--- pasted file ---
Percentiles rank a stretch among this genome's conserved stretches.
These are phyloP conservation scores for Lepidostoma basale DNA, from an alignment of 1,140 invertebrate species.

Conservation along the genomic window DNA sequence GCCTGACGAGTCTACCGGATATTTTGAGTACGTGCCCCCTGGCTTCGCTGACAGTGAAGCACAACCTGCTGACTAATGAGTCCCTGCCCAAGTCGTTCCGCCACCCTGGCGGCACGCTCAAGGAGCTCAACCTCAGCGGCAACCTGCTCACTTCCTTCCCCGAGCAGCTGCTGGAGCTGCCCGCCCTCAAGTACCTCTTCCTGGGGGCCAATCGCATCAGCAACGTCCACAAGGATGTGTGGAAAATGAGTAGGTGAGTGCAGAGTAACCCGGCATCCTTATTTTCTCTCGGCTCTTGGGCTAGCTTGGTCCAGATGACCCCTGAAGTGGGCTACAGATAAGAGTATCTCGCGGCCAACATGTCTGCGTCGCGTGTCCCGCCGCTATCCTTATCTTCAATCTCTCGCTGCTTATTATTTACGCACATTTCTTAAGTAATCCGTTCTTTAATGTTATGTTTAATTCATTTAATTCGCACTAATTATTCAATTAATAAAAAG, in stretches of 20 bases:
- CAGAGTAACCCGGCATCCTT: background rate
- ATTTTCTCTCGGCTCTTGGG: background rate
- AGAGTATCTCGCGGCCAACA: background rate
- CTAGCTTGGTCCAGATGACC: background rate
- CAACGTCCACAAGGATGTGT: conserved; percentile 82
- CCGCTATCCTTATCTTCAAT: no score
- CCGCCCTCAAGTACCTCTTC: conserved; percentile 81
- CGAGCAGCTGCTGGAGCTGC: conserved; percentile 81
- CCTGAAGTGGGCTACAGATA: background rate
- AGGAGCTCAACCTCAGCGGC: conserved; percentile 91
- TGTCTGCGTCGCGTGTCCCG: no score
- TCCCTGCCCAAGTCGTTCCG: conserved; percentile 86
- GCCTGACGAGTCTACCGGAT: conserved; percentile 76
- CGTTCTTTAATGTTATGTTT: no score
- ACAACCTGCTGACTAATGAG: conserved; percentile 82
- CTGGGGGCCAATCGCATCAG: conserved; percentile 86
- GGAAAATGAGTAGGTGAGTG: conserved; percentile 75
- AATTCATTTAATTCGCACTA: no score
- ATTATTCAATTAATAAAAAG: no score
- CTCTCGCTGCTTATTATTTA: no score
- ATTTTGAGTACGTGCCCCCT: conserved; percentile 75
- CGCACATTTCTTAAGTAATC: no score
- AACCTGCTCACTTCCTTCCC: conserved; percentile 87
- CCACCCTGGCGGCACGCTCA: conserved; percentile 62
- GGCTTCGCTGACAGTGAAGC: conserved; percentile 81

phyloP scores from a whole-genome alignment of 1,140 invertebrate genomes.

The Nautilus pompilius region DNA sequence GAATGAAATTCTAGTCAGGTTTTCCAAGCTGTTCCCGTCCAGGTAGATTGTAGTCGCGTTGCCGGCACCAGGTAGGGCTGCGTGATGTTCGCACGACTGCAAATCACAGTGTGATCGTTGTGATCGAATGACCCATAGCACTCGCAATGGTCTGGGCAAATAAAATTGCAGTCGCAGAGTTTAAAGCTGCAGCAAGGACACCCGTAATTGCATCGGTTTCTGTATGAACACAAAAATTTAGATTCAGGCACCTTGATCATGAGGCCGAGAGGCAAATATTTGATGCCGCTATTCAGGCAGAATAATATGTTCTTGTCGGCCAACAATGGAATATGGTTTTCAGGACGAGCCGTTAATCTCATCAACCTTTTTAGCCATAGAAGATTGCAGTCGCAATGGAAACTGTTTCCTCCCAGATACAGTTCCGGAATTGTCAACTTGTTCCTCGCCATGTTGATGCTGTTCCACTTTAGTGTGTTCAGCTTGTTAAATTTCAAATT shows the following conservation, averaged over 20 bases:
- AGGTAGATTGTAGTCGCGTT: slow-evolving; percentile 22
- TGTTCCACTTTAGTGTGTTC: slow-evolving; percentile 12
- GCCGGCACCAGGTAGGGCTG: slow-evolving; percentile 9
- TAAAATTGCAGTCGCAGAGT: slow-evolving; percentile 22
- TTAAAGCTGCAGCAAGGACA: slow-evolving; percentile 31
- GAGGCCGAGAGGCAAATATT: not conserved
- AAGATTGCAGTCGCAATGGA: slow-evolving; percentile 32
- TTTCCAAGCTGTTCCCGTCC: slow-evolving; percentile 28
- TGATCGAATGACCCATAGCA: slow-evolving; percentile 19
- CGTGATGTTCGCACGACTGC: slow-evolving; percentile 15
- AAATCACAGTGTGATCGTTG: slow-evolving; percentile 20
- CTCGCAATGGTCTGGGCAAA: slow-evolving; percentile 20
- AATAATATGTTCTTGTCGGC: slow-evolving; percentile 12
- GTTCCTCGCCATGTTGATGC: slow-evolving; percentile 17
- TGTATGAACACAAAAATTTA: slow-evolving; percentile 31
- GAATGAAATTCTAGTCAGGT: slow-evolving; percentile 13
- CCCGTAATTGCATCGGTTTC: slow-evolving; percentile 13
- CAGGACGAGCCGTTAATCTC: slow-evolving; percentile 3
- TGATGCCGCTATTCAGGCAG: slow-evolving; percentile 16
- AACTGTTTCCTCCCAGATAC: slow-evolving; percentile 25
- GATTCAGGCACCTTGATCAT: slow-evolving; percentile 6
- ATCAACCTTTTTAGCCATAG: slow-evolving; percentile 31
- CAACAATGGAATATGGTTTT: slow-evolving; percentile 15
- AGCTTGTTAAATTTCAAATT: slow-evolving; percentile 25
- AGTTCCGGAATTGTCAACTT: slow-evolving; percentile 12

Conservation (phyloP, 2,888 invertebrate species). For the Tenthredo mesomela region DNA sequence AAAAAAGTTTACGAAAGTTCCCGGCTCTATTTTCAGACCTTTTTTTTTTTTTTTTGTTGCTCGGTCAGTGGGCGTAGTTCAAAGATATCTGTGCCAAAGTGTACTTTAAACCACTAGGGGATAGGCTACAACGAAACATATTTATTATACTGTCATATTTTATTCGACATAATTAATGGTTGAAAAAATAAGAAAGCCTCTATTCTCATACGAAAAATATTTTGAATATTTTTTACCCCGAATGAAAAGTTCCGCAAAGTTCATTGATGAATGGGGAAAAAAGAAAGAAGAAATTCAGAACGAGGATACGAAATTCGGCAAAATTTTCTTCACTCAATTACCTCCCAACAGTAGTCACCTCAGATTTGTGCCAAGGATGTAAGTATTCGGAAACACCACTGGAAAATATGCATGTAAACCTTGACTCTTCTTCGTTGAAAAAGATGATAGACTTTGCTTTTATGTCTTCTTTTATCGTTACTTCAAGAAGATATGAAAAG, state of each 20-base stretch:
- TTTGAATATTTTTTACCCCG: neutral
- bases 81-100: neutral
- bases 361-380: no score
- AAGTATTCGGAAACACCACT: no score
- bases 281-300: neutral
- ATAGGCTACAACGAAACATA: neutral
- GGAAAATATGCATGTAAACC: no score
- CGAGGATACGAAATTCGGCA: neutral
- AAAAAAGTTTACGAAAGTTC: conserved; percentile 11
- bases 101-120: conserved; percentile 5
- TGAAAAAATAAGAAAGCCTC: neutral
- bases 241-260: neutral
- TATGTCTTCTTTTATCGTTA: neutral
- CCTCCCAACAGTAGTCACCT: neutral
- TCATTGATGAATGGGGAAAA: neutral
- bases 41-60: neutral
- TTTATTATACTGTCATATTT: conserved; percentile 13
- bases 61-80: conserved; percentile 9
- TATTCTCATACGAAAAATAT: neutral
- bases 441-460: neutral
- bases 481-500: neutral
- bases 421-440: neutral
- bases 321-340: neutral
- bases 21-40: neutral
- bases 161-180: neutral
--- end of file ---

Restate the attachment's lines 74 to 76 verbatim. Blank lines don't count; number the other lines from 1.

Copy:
- bases 61-80: conserved; percentile 9
- TATTCTCATACGAAAAATAT: neutral
- bases 441-460: neutral